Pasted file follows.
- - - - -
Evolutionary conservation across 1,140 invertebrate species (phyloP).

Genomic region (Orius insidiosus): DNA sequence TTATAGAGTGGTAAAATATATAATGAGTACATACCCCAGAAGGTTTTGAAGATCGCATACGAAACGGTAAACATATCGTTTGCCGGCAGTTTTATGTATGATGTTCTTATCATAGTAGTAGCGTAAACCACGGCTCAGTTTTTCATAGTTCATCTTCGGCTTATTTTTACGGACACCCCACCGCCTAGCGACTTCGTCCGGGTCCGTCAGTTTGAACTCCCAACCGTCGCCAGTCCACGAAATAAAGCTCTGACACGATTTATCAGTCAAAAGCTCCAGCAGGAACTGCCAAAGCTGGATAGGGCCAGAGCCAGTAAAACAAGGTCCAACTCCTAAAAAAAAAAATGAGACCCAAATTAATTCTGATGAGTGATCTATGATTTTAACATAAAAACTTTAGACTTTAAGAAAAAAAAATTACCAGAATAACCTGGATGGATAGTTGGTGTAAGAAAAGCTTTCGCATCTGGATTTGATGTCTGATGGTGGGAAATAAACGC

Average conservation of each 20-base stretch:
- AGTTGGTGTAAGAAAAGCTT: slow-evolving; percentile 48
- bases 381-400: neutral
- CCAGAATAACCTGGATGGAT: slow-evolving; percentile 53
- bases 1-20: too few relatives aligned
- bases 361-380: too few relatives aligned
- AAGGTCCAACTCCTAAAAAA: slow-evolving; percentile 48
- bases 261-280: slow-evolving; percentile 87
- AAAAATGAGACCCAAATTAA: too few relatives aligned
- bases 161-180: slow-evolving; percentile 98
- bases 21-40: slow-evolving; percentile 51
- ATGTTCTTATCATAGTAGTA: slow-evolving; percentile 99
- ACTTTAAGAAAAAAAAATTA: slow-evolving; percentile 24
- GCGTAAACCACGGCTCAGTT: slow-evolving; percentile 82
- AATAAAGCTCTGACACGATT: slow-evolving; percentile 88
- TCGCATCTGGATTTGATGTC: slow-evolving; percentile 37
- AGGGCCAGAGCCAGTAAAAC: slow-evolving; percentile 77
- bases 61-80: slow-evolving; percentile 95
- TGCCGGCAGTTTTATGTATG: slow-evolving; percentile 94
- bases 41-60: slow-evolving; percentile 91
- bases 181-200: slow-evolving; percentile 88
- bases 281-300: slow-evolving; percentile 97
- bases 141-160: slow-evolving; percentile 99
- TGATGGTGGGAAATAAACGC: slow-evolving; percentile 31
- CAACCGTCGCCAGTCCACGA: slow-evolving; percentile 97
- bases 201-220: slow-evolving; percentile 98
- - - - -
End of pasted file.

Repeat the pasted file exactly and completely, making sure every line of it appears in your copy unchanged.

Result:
Evolutionary conservation across 1,140 invertebrate species (phyloP).

Genomic region (Orius insidiosus): DNA sequence TTATAGAGTGGTAAAATATATAATGAGTACATACCCCAGAAGGTTTTGAAGATCGCATACGAAACGGTAAACATATCGTTTGCCGGCAGTTTTATGTATGATGTTCTTATCATAGTAGTAGCGTAAACCACGGCTCAGTTTTTCATAGTTCATCTTCGGCTTATTTTTACGGACACCCCACCGCCTAGCGACTTCGTCCGGGTCCGTCAGTTTGAACTCCCAACCGTCGCCAGTCCACGAAATAAAGCTCTGACACGATTTATCAGTCAAAAGCTCCAGCAGGAACTGCCAAAGCTGGATAGGGCCAGAGCCAGTAAAACAAGGTCCAACTCCTAAAAAAAAAAATGAGACCCAAATTAATTCTGATGAGTGATCTATGATTTTAACATAAAAACTTTAGACTTTAAGAAAAAAAAATTACCAGAATAACCTGGATGGATAGTTGGTGTAAGAAAAGCTTTCGCATCTGGATTTGATGTCTGATGGTGGGAAATAAACGC

Average conservation of each 20-base stretch:
- AGTTGGTGTAAGAAAAGCTT: slow-evolving; percentile 48
- bases 381-400: neutral
- CCAGAATAACCTGGATGGAT: slow-evolving; percentile 53
- bases 1-20: too few relatives aligned
- bases 361-380: too few relatives aligned
- AAGGTCCAACTCCTAAAAAA: slow-evolving; percentile 48
- bases 261-280: slow-evolving; percentile 87
- AAAAATGAGACCCAAATTAA: too few relatives aligned
- bases 161-180: slow-evolving; percentile 98
- bases 21-40: slow-evolving; percentile 51
- ATGTTCTTATCATAGTAGTA: slow-evolving; percentile 99
- ACTTTAAGAAAAAAAAATTA: slow-evolving; percentile 24
- GCGTAAACCACGGCTCAGTT: slow-evolving; percentile 82
- AATAAAGCTCTGACACGATT: slow-evolving; percentile 88
- TCGCATCTGGATTTGATGTC: slow-evolving; percentile 37
- AGGGCCAGAGCCAGTAAAAC: slow-evolving; percentile 77
- bases 61-80: slow-evolving; percentile 95
- TGCCGGCAGTTTTATGTATG: slow-evolving; percentile 94
- bases 41-60: slow-evolving; percentile 91
- bases 181-200: slow-evolving; percentile 88
- bases 281-300: slow-evolving; percentile 97
- bases 141-160: slow-evolving; percentile 99
- TGATGGTGGGAAATAAACGC: slow-evolving; percentile 31
- CAACCGTCGCCAGTCCACGA: slow-evolving; percentile 97
- bases 201-220: slow-evolving; percentile 98